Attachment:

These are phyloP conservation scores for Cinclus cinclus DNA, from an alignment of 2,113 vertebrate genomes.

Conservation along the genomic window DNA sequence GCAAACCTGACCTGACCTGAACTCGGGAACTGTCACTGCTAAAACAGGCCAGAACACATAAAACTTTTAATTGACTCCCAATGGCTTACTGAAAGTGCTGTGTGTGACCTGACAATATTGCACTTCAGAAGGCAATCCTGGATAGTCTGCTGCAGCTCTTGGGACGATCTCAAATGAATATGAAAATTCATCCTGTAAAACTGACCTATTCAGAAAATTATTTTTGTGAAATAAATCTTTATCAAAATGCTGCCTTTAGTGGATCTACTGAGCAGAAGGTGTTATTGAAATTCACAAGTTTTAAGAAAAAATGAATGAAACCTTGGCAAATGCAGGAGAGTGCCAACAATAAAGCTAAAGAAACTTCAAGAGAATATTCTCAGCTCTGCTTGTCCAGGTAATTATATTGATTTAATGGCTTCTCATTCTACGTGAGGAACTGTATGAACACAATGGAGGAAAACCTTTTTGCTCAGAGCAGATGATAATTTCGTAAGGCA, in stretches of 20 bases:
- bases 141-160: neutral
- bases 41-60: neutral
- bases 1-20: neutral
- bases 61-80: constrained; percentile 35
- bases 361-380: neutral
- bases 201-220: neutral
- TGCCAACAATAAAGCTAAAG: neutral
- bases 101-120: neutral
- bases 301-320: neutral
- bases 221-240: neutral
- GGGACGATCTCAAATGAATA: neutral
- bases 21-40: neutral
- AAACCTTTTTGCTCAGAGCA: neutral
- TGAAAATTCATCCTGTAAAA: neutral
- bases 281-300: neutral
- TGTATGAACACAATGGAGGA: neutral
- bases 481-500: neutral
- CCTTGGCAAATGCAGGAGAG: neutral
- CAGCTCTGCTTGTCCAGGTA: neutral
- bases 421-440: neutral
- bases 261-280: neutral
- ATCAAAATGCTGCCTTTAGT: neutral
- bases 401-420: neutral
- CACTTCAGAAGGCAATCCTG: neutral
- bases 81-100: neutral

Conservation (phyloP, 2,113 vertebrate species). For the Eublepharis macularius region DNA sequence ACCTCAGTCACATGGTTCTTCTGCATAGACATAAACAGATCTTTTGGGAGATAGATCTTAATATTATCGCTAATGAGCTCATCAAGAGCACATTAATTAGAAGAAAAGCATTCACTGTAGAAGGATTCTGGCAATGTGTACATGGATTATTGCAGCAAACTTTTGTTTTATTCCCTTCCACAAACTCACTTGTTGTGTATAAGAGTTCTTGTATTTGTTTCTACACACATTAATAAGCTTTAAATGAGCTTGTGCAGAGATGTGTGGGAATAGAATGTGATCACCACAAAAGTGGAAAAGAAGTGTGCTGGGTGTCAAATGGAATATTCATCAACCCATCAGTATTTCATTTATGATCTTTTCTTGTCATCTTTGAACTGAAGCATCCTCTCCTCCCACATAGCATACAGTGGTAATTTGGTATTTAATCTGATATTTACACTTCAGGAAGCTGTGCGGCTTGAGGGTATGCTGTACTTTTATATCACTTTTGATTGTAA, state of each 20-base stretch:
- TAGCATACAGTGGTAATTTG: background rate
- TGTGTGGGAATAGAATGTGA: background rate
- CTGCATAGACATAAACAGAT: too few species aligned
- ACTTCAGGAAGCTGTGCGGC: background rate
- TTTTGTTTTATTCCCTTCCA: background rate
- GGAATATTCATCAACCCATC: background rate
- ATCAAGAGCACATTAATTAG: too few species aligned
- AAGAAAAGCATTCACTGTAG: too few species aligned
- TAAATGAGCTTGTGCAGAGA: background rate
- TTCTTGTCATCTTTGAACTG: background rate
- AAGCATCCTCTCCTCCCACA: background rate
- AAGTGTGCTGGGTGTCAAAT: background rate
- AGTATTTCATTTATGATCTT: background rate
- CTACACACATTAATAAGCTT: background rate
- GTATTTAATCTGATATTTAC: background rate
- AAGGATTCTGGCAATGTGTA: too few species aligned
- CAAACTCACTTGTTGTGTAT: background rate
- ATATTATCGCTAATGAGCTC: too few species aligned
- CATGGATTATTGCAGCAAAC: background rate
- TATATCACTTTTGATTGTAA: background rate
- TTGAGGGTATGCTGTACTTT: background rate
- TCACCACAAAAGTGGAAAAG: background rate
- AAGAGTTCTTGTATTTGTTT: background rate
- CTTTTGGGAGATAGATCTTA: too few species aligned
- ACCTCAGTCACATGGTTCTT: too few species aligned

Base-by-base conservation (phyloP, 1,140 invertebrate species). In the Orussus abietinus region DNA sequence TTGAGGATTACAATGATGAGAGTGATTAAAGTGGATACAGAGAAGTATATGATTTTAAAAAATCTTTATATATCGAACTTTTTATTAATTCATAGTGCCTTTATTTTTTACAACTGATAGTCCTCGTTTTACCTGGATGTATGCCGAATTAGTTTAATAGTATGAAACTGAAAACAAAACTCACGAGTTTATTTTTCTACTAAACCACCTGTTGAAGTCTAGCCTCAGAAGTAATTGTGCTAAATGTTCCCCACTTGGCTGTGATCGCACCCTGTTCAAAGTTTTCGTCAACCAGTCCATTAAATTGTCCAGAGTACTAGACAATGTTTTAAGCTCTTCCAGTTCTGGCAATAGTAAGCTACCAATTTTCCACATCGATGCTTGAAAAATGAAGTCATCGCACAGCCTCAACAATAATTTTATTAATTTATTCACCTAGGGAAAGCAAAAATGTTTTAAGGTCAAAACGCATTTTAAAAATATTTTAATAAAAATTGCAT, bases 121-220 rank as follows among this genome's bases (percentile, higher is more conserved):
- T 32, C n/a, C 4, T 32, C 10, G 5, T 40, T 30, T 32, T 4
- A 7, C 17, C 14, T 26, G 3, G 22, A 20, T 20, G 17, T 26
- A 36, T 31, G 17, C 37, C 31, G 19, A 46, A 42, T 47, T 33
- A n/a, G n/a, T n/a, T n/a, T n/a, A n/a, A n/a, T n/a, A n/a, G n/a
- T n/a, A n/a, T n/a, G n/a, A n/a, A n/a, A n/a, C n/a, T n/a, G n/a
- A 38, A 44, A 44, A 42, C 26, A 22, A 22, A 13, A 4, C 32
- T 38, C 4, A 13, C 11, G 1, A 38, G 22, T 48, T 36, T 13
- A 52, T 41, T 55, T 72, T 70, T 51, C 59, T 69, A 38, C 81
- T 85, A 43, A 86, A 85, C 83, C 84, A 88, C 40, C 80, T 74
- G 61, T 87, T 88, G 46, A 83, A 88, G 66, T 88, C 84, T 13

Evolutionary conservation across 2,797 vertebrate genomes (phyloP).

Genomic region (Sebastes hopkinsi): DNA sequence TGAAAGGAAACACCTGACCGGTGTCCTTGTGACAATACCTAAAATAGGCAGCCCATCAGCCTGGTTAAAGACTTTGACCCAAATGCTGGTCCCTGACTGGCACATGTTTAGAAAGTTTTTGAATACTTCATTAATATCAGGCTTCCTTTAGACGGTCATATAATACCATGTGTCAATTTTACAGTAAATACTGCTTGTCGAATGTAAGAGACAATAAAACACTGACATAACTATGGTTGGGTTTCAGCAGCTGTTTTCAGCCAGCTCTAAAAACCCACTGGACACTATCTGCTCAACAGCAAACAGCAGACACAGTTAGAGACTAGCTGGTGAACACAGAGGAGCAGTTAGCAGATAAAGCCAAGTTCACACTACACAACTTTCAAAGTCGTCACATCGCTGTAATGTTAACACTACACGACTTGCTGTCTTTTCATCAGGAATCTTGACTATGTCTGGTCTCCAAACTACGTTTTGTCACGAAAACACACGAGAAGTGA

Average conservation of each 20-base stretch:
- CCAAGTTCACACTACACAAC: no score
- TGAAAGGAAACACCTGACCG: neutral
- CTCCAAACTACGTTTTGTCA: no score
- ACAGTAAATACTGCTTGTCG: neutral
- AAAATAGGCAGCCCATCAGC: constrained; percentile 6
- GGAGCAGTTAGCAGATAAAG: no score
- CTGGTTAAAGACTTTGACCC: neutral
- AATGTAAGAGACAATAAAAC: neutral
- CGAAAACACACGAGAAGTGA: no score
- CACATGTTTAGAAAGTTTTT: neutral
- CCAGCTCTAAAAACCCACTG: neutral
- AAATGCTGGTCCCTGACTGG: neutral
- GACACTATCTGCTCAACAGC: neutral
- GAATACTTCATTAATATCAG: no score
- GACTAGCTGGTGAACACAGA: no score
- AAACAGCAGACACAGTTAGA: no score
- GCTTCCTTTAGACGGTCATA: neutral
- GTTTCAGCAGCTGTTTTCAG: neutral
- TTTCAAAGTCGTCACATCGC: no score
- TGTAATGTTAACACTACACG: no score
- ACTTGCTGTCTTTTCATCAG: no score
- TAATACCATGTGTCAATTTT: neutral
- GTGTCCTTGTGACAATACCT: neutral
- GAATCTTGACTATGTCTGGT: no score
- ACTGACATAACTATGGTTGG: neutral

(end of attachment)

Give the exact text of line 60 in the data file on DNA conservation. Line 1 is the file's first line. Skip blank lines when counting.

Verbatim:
- A 38, A 44, A 44, A 42, C 26, A 22, A 22, A 13, A 4, C 32